Course cost – £425.00 incl. VAT
- Join us over 3 days, with just 13 places available for this intimate, experiential course.
- Learn from 5 specialists including Vocal Health Education founders Dr Jenevora Williams and Stephen King, as well as Philosopher of Person Centred Ethics Prof. Michael Loughlin, Psychotherapist Sarah Carcillo and Coaching Psychologist Lily Goss.
- Explore in a group setting: bias, placebo, the neuroscience of change, ethics and responsibility of rehabilitation specialists.
This course will challenge you personally and professionally and give you a deeper insight into your relationship with clients.
Day 1 Part 1
Taught by Dr Jenevora Williams
Dr Jenevora Williams will be exploring our personal bias and preferred methods of interaction.
We will examine the role of the emotional driver within each one of us, in order to facilitate effective communication with the core motivations of our clients. This will include reflective break out groups and smaller group process activities.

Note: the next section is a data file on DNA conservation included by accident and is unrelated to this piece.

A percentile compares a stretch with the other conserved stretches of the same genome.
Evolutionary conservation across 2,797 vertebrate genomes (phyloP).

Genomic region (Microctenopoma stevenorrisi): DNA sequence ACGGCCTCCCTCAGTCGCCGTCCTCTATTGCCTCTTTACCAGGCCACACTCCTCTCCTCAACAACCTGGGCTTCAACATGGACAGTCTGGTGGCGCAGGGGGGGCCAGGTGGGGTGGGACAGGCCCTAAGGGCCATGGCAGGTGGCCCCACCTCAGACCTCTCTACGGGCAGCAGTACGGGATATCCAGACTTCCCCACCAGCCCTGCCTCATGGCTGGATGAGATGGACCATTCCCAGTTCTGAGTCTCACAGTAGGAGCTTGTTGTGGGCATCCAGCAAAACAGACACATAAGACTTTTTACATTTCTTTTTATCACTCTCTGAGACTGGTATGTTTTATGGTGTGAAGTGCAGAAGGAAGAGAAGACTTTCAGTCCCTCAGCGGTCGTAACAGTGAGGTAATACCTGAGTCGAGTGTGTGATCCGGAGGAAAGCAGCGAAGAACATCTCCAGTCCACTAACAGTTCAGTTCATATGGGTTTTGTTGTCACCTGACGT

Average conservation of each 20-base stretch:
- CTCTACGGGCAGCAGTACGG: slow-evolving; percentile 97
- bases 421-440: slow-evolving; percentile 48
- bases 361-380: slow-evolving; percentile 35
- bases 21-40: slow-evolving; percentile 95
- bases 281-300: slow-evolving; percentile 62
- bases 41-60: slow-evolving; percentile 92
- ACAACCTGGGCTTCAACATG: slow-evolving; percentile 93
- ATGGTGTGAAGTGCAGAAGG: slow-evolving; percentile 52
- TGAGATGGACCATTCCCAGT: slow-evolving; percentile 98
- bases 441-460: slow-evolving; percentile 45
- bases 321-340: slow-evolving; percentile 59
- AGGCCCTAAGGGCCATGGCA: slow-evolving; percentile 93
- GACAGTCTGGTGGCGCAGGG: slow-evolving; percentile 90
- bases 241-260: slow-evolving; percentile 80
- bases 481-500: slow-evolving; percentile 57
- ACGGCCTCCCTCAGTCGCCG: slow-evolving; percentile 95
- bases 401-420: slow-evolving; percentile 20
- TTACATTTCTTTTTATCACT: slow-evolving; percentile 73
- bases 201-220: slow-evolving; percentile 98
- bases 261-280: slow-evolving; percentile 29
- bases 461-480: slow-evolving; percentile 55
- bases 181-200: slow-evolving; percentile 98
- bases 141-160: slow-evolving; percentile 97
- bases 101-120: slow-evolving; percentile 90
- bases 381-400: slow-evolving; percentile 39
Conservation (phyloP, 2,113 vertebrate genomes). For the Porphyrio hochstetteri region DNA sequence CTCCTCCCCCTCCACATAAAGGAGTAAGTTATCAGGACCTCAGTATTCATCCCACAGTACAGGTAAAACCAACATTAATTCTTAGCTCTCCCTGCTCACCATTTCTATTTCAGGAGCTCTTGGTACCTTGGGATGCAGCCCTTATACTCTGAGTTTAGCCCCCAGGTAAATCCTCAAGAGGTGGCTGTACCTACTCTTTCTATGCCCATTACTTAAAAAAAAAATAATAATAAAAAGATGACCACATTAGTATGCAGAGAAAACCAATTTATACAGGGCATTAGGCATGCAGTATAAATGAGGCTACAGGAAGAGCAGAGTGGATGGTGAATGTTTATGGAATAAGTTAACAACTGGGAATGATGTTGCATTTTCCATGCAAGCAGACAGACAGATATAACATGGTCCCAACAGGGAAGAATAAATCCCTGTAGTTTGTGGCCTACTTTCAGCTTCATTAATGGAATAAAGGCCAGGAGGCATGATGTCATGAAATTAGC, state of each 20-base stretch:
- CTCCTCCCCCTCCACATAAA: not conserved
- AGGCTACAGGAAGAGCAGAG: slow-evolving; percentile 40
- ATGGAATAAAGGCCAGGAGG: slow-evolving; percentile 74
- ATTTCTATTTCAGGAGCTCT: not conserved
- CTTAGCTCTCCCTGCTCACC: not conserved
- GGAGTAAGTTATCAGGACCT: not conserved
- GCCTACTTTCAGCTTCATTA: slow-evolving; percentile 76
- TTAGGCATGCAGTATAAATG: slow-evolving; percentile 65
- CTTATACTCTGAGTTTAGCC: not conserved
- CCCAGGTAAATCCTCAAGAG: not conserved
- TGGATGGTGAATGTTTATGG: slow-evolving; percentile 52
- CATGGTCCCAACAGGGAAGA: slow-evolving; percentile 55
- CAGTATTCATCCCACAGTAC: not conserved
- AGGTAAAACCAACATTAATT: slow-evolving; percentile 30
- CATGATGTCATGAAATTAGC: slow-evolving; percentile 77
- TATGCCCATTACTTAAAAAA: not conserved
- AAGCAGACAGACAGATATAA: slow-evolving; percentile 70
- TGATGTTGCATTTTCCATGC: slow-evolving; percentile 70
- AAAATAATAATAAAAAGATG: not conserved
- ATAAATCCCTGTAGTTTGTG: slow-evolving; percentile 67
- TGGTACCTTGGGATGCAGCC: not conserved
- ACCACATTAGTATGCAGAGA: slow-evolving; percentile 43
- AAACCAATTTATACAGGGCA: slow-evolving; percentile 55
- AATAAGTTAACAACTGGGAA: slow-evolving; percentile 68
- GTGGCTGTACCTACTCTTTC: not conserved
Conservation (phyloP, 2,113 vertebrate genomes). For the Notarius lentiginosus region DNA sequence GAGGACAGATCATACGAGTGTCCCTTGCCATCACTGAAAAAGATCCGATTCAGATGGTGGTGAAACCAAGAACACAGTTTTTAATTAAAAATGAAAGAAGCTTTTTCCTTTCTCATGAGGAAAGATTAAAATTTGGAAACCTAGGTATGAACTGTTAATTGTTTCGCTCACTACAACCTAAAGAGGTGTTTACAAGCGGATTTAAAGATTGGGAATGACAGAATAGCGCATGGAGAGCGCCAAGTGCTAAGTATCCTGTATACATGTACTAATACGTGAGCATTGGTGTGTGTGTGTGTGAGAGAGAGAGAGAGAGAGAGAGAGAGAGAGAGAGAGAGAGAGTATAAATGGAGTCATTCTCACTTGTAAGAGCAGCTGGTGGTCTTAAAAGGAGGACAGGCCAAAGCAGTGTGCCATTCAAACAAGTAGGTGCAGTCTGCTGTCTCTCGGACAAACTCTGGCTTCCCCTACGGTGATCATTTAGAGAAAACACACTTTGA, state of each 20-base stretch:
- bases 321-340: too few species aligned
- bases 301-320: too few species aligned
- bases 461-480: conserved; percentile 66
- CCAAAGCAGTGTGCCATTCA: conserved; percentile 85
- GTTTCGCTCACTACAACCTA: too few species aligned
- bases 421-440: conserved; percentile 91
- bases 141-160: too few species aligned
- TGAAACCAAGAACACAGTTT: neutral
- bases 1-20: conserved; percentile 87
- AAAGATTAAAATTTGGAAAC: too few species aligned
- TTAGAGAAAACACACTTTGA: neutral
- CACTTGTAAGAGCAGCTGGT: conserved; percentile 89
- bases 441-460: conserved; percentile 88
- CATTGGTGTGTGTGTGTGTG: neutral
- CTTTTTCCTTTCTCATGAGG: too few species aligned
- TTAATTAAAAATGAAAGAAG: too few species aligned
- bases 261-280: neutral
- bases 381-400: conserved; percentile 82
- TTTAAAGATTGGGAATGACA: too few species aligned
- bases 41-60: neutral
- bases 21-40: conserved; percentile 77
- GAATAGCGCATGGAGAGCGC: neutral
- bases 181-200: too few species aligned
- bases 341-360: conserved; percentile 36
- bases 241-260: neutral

Examining the placebo/nocebo effect
Day 1 part 2,
Taught by Stephen King
Stephen will be exploring and defining “the therapeutic alliance”, the 24 different types of placebo, environmental (sociological) context for sessions and nocebic effects.
Within this 3 hour workshop, you will also be exploring ideas around the client’s beliefs, and answering the question “Who has the loudest voice in a therapeutic alliance?”
The Neuroscience of Change
Day 2 Part 1
Taught by coaching psychologist Lily Goss MSc
Looking at the evidence base for change, what does Neuroscience have to say about how we might interact with clients?
This lecture will explore how we might go about effecting change with our clients in an evidence based way. Looking at the neuroscience of change in this experiential way seeks to empower you to create a space with your clients, where you can apply coaching methods safely and effectively to facilitate behavioural change.
Experiential Process Group
Day 2 Part 2
led by psychotherapist Sarah Carcillo
The group process is built to explore, assess and address your unconscious biases and prejudice. This powerful workshop led by Sarah Carcillo will be using a psychotherapeutic group process in order to tease out our own thoughts and feelings regarding the work we do.
Past patterns of attitudes, feelings and behaviour then appear in the group and analysis, and the thoughts about these patterns open the path of growth and development. Group members see themselves through the eyes of others and their clients.